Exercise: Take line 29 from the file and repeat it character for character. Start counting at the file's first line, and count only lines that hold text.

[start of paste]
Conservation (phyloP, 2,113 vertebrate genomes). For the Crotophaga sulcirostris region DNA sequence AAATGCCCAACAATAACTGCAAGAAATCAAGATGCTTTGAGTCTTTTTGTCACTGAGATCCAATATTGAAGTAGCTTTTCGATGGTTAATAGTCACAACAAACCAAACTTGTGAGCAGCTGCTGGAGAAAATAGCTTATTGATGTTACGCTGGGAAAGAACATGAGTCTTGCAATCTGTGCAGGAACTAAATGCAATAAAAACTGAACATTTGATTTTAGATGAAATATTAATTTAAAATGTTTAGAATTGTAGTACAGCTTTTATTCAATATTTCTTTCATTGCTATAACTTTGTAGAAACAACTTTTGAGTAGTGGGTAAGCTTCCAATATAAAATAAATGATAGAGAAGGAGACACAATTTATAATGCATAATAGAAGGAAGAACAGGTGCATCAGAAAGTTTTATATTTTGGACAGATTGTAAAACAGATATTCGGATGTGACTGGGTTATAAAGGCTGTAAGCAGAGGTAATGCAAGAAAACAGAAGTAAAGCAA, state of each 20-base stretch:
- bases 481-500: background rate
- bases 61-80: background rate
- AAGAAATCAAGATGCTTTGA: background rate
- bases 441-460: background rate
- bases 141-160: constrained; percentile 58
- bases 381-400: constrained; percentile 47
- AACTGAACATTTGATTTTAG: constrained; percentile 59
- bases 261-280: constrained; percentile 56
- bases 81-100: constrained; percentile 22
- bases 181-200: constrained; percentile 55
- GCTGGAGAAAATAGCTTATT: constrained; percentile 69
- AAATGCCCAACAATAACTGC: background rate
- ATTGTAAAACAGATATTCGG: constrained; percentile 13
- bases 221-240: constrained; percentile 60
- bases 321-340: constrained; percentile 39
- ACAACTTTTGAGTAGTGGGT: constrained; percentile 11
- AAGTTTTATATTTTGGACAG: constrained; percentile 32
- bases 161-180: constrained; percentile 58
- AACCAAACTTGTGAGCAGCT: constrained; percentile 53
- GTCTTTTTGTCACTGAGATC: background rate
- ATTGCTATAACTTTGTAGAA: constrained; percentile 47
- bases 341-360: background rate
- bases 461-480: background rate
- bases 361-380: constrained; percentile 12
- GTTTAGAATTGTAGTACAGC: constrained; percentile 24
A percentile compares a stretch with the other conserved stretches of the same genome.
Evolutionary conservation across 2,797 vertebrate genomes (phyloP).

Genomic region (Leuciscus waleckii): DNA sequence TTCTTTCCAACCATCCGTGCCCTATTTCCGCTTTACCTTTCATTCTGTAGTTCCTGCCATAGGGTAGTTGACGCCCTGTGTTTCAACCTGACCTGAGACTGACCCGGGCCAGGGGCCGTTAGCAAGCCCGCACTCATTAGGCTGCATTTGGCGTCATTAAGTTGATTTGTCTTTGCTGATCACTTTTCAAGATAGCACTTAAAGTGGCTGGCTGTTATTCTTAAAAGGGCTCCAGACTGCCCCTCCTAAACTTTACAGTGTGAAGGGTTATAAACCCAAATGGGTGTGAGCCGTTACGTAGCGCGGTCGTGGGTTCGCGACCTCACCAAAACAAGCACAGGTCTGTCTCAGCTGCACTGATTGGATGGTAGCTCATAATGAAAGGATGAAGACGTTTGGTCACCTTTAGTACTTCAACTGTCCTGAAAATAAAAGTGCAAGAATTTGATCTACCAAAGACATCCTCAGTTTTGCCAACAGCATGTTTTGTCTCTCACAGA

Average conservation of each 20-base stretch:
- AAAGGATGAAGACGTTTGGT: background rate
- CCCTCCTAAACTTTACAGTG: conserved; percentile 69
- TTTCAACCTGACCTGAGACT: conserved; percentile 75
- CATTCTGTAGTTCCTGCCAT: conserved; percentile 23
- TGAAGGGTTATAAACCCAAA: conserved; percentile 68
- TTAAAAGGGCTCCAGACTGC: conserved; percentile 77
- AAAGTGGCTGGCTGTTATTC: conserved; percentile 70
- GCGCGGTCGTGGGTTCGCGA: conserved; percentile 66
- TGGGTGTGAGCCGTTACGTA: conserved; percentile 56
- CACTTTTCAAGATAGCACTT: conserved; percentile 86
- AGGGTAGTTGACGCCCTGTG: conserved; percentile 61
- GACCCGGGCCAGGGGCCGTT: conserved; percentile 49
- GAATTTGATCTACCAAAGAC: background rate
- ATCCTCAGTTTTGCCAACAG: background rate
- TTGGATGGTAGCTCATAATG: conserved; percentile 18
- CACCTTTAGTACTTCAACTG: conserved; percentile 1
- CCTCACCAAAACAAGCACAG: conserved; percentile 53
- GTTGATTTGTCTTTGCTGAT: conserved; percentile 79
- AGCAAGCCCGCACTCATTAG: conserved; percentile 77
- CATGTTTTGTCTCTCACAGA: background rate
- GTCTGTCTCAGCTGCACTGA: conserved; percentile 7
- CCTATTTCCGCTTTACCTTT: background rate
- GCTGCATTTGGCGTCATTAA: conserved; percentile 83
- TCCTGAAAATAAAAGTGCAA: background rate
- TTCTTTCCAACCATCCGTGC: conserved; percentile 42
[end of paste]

Genomic region (Leuciscus waleckii): DNA sequence TTCTTTCCAACCATCCGTGCCCTATTTCCGCTTTACCTTTCATTCTGTAGTTCCTGCCATAGGGTAGTTGACGCCCTGTGTTTCAACCTGACCTGAGACTGACCCGGGCCAGGGGCCGTTAGCAAGCCCGCACTCATTAGGCTGCATTTGGCGTCATTAAGTTGATTTGTCTTTGCTGATCACTTTTCAAGATAGCACTTAAAGTGGCTGGCTGTTATTCTTAAAAGGGCTCCAGACTGCCCCTCCTAAACTTTACAGTGTGAAGGGTTATAAACCCAAATGGGTGTGAGCCGTTACGTAGCGCGGTCGTGGGTTCGCGACCTCACCAAAACAAGCACAGGTCTGTCTCAGCTGCACTGATTGGATGGTAGCTCATAATGAAAGGATGAAGACGTTTGGTCACCTTTAGTACTTCAACTGTCCTGAAAATAAAAGTGCAAGAATTTGATCTACCAAAGACATCCTCAGTTTTGCCAACAGCATGTTTTGTCTCTCACAGA